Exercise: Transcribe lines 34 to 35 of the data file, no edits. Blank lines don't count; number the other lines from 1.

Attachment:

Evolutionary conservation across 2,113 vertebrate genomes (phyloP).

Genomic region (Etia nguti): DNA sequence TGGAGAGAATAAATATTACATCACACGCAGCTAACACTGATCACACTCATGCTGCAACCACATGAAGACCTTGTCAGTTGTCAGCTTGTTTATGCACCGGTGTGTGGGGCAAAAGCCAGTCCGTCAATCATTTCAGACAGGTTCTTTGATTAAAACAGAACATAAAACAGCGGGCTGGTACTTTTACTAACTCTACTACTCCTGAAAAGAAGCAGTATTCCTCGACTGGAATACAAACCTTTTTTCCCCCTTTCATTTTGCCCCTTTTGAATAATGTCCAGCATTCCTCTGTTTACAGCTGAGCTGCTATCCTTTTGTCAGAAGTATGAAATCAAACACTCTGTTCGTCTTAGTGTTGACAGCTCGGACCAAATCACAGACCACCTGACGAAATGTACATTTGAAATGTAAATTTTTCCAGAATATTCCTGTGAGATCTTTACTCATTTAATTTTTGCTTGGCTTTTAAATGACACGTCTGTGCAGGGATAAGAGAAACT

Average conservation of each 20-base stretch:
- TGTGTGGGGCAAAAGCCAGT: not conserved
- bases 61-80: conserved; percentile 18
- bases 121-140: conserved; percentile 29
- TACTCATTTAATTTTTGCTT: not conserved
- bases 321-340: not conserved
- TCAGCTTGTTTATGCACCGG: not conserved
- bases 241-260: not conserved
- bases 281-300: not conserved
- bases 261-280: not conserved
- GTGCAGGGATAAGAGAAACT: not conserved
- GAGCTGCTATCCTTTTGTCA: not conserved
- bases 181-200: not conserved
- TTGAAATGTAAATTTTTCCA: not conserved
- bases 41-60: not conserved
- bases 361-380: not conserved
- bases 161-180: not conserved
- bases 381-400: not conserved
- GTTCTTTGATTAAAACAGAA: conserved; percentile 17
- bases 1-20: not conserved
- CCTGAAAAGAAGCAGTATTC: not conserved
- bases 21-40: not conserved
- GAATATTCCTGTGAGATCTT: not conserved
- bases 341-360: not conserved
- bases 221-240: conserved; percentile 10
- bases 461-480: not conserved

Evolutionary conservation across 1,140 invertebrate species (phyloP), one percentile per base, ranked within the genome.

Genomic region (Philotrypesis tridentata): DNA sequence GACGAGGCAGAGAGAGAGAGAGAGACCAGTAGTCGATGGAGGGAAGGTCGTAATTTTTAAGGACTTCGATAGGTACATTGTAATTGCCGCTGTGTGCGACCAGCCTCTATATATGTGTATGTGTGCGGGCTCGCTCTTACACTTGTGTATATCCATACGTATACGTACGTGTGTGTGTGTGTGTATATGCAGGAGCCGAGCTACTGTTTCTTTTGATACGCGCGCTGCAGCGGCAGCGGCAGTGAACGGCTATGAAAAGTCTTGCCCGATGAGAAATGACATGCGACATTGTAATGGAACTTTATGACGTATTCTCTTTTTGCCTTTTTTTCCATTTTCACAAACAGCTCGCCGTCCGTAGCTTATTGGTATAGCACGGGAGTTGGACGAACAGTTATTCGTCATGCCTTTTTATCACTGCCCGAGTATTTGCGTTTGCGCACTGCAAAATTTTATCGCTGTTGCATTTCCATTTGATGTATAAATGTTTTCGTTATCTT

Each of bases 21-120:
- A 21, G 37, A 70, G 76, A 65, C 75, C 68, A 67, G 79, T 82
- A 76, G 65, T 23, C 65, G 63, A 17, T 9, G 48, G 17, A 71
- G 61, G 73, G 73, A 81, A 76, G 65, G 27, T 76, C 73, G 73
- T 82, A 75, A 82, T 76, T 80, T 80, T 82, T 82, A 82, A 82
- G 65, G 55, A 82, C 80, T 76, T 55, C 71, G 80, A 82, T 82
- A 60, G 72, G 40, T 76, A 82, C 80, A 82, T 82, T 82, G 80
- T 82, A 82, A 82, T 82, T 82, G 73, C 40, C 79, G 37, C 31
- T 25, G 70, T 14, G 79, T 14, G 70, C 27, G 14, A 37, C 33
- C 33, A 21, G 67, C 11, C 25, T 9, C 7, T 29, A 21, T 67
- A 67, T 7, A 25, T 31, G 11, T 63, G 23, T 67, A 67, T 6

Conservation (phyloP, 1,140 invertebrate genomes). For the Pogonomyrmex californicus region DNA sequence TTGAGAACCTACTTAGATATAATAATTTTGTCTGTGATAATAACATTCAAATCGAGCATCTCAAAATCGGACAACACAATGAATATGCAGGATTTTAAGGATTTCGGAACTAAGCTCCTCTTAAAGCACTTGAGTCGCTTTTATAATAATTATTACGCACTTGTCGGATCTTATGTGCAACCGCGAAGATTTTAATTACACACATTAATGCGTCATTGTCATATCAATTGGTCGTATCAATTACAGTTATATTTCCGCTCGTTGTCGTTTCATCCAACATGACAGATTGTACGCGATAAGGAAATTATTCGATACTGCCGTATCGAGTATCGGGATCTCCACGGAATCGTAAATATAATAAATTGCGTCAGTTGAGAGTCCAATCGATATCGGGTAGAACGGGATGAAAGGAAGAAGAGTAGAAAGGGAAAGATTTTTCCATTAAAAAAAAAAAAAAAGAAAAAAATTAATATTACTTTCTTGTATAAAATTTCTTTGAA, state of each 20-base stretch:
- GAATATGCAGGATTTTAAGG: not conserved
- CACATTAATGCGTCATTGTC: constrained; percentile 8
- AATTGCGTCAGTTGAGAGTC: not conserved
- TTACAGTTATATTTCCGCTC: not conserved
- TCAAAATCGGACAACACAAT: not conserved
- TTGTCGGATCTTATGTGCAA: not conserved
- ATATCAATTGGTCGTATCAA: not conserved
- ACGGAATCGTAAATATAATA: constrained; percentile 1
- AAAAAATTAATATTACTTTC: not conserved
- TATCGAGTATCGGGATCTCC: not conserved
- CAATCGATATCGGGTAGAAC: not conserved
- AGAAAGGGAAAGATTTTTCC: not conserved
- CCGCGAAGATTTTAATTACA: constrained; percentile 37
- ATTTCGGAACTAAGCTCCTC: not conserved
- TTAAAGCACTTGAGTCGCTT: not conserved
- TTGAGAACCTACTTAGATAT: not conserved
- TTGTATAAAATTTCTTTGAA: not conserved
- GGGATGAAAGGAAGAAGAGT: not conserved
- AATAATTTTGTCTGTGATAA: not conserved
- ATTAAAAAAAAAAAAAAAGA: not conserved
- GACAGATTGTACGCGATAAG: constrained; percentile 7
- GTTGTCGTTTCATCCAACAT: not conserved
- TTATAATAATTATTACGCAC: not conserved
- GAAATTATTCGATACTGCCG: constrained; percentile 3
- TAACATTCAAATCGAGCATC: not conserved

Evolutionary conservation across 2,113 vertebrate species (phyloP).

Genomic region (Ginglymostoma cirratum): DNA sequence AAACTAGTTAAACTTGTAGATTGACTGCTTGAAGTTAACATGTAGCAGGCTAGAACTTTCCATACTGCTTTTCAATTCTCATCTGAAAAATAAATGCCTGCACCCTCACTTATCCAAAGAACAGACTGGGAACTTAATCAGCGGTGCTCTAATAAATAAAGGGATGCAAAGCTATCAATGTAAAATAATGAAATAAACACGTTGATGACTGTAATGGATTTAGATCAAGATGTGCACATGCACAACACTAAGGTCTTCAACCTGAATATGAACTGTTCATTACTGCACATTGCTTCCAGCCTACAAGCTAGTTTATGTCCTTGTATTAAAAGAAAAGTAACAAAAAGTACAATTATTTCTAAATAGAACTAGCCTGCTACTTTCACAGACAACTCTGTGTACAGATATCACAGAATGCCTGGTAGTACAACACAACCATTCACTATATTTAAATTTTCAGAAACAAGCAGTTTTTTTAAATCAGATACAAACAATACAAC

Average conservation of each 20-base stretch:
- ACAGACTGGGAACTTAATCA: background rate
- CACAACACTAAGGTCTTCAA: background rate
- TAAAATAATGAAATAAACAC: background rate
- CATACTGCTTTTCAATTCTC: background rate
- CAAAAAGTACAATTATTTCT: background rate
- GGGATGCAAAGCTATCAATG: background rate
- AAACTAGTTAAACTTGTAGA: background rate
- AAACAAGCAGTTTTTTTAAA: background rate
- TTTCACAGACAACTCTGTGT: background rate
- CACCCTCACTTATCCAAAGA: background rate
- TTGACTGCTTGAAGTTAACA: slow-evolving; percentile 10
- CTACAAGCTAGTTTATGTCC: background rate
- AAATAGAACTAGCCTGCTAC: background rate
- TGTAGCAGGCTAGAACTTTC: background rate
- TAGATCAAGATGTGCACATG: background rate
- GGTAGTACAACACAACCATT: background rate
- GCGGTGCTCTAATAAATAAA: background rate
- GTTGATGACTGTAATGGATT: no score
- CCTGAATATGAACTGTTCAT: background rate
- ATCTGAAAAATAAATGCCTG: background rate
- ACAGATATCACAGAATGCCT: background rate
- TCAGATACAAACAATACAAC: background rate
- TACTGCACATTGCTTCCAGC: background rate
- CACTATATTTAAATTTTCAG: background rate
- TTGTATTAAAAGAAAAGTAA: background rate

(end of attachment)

- G 61, G 73, G 73, A 81, A 76, G 65, G 27, T 76, C 73, G 73
- T 82, A 75, A 82, T 76, T 80, T 80, T 82, T 82, A 82, A 82